Will Alaska Airlines keep the Virgin America brand alive? CEO Brad Tilden, speaking at the Wings Club in NYC this week, suggested that the idea is under consideration. Similar language has been used a few times since the merger was announced but this is arguably the strongest endorsement of such an approach yet.
And it makes zero sense.
Tilden suggests that one simply look to Europe to see the success of major mergers where the individual brands have survived and where the parent company thrives. The three mega companies have, indeed, kept the individual brands but suggesting that as the epitome of success may involve a bit too much rose tinting in the glasses. Multiple union contracts makes for management headaches, increased costs and reduced flexibility. Sure, US Airways survived its America West merger with union challenges but it did so in spite of those issues, not because of them. More recently, bickering between the Air France and KLM halves of the company have shown that such splits continue to create strife, not to build profits.
Perhaps we can assume the workforce combines and that union issues aren’t the challenge. Now you’re just running two separate products within the same company. Seeking historical references of success for such an approach leaves one without much to go on. The European examples do so by serving separate markets and even then it is only marginally successful. Getting to a stronger position for the new Alaska Airlines means the markets will almost certainly overlap, and in those scenarios examples from prior US mergers are more relevant.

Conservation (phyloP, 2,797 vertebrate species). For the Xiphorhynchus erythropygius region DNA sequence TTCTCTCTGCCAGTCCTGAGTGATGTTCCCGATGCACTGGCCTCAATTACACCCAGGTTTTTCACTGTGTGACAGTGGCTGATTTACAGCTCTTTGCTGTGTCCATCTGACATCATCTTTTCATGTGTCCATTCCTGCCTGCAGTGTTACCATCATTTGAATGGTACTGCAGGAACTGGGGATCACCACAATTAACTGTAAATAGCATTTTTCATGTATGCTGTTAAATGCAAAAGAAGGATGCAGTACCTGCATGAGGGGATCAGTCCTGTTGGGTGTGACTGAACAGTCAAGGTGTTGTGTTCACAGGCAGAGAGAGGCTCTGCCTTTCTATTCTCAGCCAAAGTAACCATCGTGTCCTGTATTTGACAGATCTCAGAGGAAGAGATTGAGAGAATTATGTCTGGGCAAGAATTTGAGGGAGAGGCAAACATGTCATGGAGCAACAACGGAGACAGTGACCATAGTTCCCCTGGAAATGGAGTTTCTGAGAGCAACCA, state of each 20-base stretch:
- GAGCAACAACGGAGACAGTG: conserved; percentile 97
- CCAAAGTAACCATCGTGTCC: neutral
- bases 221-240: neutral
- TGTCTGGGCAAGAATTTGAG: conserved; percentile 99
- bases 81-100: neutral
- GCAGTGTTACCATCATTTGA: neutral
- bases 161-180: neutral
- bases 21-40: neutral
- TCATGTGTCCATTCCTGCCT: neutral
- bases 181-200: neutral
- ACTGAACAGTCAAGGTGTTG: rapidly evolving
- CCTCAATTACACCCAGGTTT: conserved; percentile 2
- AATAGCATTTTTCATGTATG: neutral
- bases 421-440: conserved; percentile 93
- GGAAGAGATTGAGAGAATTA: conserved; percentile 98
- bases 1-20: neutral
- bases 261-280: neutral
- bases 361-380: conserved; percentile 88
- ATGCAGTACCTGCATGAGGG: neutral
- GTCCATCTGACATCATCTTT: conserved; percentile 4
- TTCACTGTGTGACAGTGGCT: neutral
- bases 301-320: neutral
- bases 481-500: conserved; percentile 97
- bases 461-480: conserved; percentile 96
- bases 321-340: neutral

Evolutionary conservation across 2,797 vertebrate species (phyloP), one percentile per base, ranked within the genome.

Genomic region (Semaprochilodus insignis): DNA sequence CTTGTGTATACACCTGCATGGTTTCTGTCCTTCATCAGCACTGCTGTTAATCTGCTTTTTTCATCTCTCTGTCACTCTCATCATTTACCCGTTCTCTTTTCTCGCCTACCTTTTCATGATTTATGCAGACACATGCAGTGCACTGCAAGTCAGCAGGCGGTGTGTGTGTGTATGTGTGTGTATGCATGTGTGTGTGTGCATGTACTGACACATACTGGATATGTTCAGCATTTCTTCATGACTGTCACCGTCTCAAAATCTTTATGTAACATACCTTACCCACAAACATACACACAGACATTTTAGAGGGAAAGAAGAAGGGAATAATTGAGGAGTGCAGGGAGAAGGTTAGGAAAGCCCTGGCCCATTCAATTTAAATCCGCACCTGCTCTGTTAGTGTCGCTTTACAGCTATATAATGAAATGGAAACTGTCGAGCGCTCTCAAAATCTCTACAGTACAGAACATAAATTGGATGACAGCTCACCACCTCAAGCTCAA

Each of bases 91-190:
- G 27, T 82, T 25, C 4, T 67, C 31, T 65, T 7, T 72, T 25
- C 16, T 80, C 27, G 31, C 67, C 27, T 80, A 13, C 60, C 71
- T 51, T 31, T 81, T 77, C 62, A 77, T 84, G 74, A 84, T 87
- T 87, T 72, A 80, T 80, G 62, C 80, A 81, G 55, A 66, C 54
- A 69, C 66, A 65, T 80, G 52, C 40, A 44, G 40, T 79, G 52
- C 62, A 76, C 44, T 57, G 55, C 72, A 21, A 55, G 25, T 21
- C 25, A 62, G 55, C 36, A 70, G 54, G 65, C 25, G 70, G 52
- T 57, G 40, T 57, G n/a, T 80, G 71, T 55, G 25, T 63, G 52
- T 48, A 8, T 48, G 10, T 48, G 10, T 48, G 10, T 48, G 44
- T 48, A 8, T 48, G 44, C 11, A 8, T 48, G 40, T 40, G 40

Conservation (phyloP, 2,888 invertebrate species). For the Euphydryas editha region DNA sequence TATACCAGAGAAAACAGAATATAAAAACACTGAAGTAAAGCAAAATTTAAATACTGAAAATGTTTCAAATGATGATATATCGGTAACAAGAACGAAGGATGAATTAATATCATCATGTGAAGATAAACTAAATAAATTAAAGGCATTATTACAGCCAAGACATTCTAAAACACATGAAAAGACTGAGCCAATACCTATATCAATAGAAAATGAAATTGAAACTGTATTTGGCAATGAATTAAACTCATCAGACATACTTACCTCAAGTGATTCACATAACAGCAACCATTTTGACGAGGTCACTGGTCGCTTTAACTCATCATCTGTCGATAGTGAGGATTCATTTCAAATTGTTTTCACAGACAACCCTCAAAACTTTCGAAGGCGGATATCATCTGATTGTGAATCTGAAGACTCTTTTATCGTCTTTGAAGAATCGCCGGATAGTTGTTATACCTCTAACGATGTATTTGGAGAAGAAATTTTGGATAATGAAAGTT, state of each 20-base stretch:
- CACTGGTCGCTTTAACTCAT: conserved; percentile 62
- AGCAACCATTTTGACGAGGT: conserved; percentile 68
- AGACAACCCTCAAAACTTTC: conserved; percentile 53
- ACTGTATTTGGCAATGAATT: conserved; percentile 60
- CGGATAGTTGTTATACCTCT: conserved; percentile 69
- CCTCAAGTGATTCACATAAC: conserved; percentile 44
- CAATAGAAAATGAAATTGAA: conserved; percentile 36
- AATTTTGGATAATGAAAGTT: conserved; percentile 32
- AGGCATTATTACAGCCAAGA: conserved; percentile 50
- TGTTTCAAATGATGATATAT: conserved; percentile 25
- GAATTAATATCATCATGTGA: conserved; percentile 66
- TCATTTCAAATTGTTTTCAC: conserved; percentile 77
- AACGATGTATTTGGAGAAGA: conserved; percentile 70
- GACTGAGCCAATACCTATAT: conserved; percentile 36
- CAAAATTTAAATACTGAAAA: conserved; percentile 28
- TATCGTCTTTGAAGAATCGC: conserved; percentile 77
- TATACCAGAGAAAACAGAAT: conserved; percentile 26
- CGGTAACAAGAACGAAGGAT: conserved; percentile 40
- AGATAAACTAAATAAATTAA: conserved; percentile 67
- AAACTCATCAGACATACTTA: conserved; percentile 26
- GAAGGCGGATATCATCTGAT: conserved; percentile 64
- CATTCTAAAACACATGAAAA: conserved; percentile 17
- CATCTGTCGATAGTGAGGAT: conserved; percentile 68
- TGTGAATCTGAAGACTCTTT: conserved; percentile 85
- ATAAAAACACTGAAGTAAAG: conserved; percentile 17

Ted or Song come to mind and neither is something the new Alaska Airlines should want to emulate. Building a split product necessarily means describing one as “premium” over the other and that alone could create the challenges amongst both the employees and the customers which the airline must avoid for the merger to succeed. Perhaps the only example of a successful “product-within-an-airline” is the Delta Shuttle, with different catering, dedicated boarding areas and other benefits. And even there the true success is hard to quantify.
And then there’s the most glaring problem with the plan: it is expensive. Keeping the Virgin America brand means paying the ongoing licensing fee to the Virgin Group. And all the other costs and inefficiencies of running two operations. But paying out a chunk of cash every year for that brand name, just to keep customers confused and to pretend there are differences behind the scenes is hard to justify. Repaint the planes or don’t, but that’s a one-time merger expense that gets to go in the “special” section of the earnings report. And it doesn’t continue to pay out, year after year.
Keeping the brand may sate some frequent fliers worried about losing “their” hip, fun airline. But where would they go? For the west coast flights the other option at SFO is United Airlines, hardly seen as a fun operator. For the transcon flights JetBlue is the obvious competition but that’s going to be a challenge whether the Virgin brand remains or not. And a more formidable one with the increased Mint service launching next year.
There are many challenges with integrating the brands, the customers and the operations of the two airlines. The correct way to avoid those would have bee to skip the merger, not to pretend after the fact that such a split can be justified, operationally, financially or otherwise.
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